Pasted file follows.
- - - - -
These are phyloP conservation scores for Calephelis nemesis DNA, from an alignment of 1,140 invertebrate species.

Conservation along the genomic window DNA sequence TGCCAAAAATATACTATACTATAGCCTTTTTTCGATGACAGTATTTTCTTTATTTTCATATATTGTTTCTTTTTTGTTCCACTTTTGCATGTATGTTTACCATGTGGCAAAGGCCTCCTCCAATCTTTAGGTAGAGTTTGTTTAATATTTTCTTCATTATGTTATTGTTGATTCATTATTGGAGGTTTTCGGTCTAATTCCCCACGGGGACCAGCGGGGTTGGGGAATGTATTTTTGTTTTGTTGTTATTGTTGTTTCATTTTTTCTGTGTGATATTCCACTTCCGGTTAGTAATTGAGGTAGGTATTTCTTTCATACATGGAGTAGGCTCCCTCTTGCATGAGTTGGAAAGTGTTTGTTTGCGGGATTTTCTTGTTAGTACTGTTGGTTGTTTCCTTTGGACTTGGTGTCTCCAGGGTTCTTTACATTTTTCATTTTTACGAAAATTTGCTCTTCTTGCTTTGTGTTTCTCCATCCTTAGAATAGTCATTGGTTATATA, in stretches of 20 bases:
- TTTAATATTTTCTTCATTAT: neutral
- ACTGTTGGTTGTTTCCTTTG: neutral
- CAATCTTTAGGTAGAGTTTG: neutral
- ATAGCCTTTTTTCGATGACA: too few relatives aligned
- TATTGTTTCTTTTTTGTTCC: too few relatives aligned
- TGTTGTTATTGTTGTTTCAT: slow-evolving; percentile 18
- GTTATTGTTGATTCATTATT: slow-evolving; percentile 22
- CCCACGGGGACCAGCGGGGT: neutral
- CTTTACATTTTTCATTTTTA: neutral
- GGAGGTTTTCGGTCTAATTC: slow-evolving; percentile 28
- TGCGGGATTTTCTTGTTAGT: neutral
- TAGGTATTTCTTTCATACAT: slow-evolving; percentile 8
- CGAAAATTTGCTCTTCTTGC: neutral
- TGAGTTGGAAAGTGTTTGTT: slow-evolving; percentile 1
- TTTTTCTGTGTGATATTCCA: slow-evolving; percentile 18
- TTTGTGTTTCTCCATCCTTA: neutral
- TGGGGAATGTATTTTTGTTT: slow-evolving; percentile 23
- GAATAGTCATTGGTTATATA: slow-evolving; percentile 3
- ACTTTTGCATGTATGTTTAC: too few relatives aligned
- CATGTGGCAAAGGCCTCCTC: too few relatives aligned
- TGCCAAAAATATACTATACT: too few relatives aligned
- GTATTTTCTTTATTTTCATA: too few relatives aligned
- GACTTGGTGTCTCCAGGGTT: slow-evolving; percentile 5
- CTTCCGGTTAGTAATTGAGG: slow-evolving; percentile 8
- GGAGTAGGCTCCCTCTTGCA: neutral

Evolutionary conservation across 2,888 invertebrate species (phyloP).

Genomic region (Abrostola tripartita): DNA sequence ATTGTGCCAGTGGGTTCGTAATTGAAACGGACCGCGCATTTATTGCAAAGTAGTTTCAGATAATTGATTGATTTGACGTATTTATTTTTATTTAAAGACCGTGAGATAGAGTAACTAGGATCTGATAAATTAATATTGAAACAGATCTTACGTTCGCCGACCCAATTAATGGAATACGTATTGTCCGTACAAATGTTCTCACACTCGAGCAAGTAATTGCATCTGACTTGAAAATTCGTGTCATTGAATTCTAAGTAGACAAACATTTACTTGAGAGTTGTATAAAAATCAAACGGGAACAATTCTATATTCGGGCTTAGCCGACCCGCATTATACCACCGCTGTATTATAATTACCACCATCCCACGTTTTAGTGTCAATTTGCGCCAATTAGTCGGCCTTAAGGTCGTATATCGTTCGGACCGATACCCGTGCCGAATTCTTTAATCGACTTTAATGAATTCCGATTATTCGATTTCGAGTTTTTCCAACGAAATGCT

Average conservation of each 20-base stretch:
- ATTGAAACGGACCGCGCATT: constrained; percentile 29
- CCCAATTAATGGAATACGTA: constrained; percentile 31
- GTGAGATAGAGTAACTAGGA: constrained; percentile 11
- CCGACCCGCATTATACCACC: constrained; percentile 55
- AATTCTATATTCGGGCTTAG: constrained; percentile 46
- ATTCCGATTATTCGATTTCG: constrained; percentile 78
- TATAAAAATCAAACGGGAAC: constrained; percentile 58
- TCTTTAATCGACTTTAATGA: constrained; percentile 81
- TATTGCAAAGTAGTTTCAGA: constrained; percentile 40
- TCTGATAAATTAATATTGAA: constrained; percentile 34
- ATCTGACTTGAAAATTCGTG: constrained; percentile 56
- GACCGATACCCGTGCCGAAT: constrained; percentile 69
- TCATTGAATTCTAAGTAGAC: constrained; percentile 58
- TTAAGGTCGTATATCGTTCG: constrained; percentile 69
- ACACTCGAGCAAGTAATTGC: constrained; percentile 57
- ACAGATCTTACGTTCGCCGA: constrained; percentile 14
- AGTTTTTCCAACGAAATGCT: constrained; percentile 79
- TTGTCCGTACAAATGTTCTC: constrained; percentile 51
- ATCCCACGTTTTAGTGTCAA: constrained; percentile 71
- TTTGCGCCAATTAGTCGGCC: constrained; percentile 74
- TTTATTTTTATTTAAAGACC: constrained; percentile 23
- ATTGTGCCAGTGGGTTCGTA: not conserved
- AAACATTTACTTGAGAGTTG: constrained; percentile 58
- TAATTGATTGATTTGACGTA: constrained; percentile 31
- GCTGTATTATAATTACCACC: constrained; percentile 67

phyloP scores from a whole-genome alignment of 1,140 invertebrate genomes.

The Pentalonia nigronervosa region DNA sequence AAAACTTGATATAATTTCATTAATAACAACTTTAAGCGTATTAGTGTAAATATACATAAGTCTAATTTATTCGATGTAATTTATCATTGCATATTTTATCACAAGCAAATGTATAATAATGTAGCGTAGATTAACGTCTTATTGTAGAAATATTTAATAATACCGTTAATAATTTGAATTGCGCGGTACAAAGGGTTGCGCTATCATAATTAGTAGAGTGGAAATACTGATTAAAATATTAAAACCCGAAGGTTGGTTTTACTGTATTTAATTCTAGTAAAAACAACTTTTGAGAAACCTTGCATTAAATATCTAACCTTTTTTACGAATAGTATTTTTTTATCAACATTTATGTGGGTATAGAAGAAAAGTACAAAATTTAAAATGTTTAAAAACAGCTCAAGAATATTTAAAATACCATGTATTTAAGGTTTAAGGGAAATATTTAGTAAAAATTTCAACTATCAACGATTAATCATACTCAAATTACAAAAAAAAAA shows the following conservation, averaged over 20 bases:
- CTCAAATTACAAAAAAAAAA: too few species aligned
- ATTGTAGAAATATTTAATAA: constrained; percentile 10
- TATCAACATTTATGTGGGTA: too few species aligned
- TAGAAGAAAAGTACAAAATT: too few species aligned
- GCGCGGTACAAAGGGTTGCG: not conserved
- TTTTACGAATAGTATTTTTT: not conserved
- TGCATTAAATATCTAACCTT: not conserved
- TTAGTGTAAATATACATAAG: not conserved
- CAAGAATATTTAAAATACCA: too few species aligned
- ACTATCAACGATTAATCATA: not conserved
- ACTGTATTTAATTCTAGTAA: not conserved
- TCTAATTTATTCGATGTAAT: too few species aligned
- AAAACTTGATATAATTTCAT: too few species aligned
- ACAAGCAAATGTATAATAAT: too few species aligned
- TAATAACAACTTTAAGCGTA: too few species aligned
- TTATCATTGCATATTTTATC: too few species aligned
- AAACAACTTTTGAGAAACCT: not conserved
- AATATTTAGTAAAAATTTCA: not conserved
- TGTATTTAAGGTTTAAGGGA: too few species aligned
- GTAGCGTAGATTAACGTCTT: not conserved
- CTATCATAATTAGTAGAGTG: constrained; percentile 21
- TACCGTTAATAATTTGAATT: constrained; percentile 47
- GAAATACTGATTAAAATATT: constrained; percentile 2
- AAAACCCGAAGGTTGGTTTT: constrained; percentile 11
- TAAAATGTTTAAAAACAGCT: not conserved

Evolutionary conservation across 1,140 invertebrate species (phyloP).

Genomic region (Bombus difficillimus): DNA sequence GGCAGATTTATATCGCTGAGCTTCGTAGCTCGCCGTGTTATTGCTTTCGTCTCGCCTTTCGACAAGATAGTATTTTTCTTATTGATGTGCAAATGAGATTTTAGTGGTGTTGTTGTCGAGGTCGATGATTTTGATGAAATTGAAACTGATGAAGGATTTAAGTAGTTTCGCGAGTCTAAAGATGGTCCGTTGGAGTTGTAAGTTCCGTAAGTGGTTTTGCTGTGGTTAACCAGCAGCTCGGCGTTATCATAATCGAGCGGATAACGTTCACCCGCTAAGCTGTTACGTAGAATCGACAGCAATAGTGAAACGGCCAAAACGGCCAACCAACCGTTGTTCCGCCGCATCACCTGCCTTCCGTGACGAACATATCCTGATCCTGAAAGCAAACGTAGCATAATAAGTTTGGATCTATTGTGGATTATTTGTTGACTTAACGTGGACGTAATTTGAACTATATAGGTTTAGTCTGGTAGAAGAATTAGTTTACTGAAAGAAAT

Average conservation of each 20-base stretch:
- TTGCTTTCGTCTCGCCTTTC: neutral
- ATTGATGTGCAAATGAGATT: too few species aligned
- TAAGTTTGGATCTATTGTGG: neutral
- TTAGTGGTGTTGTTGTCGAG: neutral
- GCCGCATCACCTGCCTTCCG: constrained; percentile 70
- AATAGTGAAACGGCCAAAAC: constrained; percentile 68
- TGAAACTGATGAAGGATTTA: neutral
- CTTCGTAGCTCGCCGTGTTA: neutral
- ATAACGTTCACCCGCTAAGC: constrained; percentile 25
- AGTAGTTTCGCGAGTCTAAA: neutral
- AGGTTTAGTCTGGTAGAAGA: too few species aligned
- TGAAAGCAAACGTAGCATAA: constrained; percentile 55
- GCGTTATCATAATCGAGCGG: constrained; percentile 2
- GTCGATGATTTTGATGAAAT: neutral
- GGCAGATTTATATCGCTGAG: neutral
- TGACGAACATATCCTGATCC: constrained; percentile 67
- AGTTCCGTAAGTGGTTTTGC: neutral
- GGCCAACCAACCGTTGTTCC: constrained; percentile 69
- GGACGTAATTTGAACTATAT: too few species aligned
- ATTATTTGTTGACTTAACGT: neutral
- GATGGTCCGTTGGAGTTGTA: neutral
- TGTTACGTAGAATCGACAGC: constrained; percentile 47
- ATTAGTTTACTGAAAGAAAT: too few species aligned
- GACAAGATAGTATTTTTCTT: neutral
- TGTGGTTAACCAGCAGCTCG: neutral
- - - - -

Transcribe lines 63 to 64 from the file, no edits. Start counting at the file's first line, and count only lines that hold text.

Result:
- TTTTACGAATAGTATTTTTT: not conserved
- TGCATTAAATATCTAACCTT: not conserved